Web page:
BBC Phil’s music of Vaughan Williams at Salford Quays: thirty years apart

14/01/2020

United KingdomUnited Kingdom Vaughan Williams: BBC Philharmonic / John Wilson (conductor). BBC Philharmonic Studio, MediaCityUK, Salford Quays, 14.1.2020. (RBa)

John Wilson (c) BBC

Vaughan Williams In the Fen Country; Symphony No.6

This was a short concert, less than an hour, and broadcast live on BBC Radio 3 for the Afternoon Concert strand. One composer was represented. The first work was written in Vaughan Williams’s early thirties, the other during his early sixties.

John Wilson, spry, dedicated, dynamic, communicative and reflecting attentive concentration, was on the podium. He was responsive to the music and ready to reflect it to the listener. He is a phenomenon in the concert­-hall world. He has one foot planted firmly in popular and light culture (Cinema, Broadway, Coates), and the other in refreshing repertoire from the last century and a half.

The short orchestral piece In the Fen Country most closely accords with received popular opinion about Vaughan Williams. It opens with adeptly played sensitive solos for cor anglais and viola. That order of instruments is reversed for the final pages but not before nicely taken additional solos for violin, flute and clarinet. The work’s poetic wash of shifting textures speaks of the composer’s early years – and strangely enough of Vítězslav Novák’s In The Tatras (1902). We are now so much more familiar with those years courtesy of the work of Martin Yates, the English Music Festival and the Albion record label. At one time In the Fen Country pretty much had the field to itself as an early work. It was even included in the famous EMI-Boult RVW cycle of the 1960s and early 1970s.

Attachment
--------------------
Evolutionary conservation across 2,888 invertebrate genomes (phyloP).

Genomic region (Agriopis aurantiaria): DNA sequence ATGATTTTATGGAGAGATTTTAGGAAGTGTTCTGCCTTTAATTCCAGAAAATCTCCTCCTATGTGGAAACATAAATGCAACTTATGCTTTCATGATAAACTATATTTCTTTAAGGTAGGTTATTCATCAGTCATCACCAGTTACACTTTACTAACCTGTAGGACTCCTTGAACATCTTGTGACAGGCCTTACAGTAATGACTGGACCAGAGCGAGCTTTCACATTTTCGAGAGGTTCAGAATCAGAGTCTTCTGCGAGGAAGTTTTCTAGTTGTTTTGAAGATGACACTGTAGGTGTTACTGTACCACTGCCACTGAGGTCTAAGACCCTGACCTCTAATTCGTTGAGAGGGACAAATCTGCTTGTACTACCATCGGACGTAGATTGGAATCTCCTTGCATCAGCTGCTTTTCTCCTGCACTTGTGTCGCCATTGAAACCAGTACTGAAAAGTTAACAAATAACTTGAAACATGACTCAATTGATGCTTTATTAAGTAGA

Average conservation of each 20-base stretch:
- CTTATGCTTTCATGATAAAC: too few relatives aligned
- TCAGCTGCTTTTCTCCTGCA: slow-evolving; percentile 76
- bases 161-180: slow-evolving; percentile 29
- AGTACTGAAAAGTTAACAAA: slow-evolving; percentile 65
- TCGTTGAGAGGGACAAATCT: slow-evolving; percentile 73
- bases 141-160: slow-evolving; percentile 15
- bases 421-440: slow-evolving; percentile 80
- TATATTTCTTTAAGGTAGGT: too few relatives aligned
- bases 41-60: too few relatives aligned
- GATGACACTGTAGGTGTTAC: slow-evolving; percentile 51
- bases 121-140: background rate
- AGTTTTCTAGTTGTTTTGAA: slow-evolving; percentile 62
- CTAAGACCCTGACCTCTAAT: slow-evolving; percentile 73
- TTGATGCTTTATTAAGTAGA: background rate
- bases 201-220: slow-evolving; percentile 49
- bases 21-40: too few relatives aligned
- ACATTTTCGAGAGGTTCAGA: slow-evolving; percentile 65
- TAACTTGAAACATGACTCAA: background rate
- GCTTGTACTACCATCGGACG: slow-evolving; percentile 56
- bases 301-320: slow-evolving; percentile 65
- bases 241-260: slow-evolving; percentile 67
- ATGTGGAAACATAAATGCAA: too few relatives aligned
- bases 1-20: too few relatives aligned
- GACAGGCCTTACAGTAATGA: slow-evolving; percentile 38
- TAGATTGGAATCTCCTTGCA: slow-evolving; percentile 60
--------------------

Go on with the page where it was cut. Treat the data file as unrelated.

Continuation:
The BBC Phil and conductor treated the Sixth Symphony to aggression reflected in sharply delineated attack and staccato. This is not to overlook the two harps and richly flexed E major violin tune which register strongly in the first movement; part of it was memorably used in ITV’s Family At War series which came out at roughly the same time as the RVW centenary. The eighty-plus strong BBC Phil (a noticeably bigger ensemble than for In The Fen Country) caught the mood superbly.

John Wilson was, as ever, mobile on the podium. No one could call him impassive, and his gestures and movements were all in step with the score. His hands (open-palmed, pointing or gesticulating with closed fist) were notably expressive and vibrant in calling forth emotional tension and rictus. The tenor saxophone has its exposed solo moments but also plays often as part of the whole woodwind canvas. The orchestra conveyed both the stuttering desolation of the murmuring epilogue and its bleak tenderness. The curve downwards into silence was superbly done.

Over the last five years Vaughan Williams has been represented throughout John Wilson’s concert diary. I wonder if a Vaughan Williams recorded cycle is in the prospect.

Rob Barnett

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